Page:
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2022-01-17|

Study Reveals a Form of Four-Stranded DNA that Links Protein Deficiency and Premature Aging

by GeneOnline
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A recent study by researchers at the Molecular Science Research Hub at Imperial College London has shown that the Cockayne Syndrome B (CSB) protein can selectively bind with intermolecular G-quadruplexes (G4s) of ribosomal DNA (rDNA). The authors claimed that this is the first study showing an endogenous protein with a higher affinity and specificity binding with intermolecular G4s over intramolecular ones, which are the primary focus of previous studies. Besides, the loss of function of CSB affects the cellular homeostasis and evokes a premature aging phenotype due to the unresolved G4s structures.

The paper, titled “Cockayne Syndrome B Protein Selectively Resolves and Interact with Intermolecular DNA G-Quadruplex Structures.”, was published in the Journal of the American Chemical Society.

What are Guanine-Quadruplexes (G4s)?

 

G4s, the secondary DNA or RNA structures, result from the folding of guanine-rich motif. Human rDNA is guanine-rich, and rDNA transcription may promote G4s formation; however, the loss of rDNA transcription can lead to mitochondrial dysfunction, which is one cause of aging or cellular senescence. In addition, lacking CSB results in mitochondrial dysfunction and transcriptional halt at rDNA G4s in human cells, suggesting the function of CSB to resolve rDNA G4s and maintain rDNA transcription and mitochondrial function.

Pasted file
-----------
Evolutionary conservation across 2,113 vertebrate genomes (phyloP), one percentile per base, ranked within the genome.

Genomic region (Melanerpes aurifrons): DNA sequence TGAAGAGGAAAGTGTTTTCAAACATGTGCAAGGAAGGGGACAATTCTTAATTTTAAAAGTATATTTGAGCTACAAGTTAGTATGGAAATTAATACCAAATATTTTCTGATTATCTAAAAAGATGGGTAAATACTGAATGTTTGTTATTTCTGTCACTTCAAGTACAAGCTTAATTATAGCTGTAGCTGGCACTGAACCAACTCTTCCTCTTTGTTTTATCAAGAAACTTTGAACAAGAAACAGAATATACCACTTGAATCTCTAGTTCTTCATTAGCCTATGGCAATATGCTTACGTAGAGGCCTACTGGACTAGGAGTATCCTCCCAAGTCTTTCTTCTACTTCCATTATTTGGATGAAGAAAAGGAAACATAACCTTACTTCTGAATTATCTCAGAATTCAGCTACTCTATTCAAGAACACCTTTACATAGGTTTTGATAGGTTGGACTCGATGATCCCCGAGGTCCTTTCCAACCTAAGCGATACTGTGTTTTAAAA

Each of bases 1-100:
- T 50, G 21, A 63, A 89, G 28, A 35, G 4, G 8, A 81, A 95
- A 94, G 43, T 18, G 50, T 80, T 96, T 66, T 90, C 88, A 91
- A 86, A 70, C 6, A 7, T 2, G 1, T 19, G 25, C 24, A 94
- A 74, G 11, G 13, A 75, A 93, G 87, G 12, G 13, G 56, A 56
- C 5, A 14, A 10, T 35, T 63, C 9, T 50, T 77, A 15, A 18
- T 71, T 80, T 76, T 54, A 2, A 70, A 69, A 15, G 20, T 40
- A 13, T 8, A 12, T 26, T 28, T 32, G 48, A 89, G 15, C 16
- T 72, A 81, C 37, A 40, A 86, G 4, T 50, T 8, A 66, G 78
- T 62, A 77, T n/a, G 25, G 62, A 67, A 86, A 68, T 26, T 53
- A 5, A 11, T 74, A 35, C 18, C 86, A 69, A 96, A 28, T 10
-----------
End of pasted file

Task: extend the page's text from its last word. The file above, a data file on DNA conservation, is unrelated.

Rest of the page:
Cockayne Syndrome and Aging

 

Cockayne syndrome (CS) is a rare autosomal recessive disorder (1 in 250,000 incidence) and was first described in 1936. Most CS cases (70-75%) results from the mutation on the gene of CSB. CS shares many clinical features of normal human aging, including but not limited to hearing loss, cataracts, retinal dystrophy, neurological manifestations, or other organs/systems pathologies (e.g., cardiovascular system dysfunction and endocrine dysregulation). Interestingly, antioxidant supplements (e.g. NAD+) can reverse CS-associated hearing loss, restore mitochondrial homeostasis, and promote DNA repair. Further investigation of the molecular mechanisms of CS may provide more insights into the progression of aging.

Aging has become a universal biological phenomenon and issue, and the population over 60 years old is expected to increase from 12% to 22% between 2015 and 2050, according to the WHO. Genomic instability, mitochondrial dysfunction, and cellular senescence are three of the major hallmarks of aging. G4s accumulation on rDNA can cause mitochondrial dysfunction, meaning one of the CSB functions, resolving G4s in rDNA, is critical to prevent aging. Moreover, the failure of resolving G4s at telomeres can induce telomere dysfunction and promote immortality in cancerous cells during mitosis, suggesting G4s as a target for gerontology or oncology research.

In brief, since CS encapsulates the characteristics of aging, developing the therapeutics to restore CSB function, treat CS, or resolve G4s is a potential way to increase genomic stability and prevent aging.

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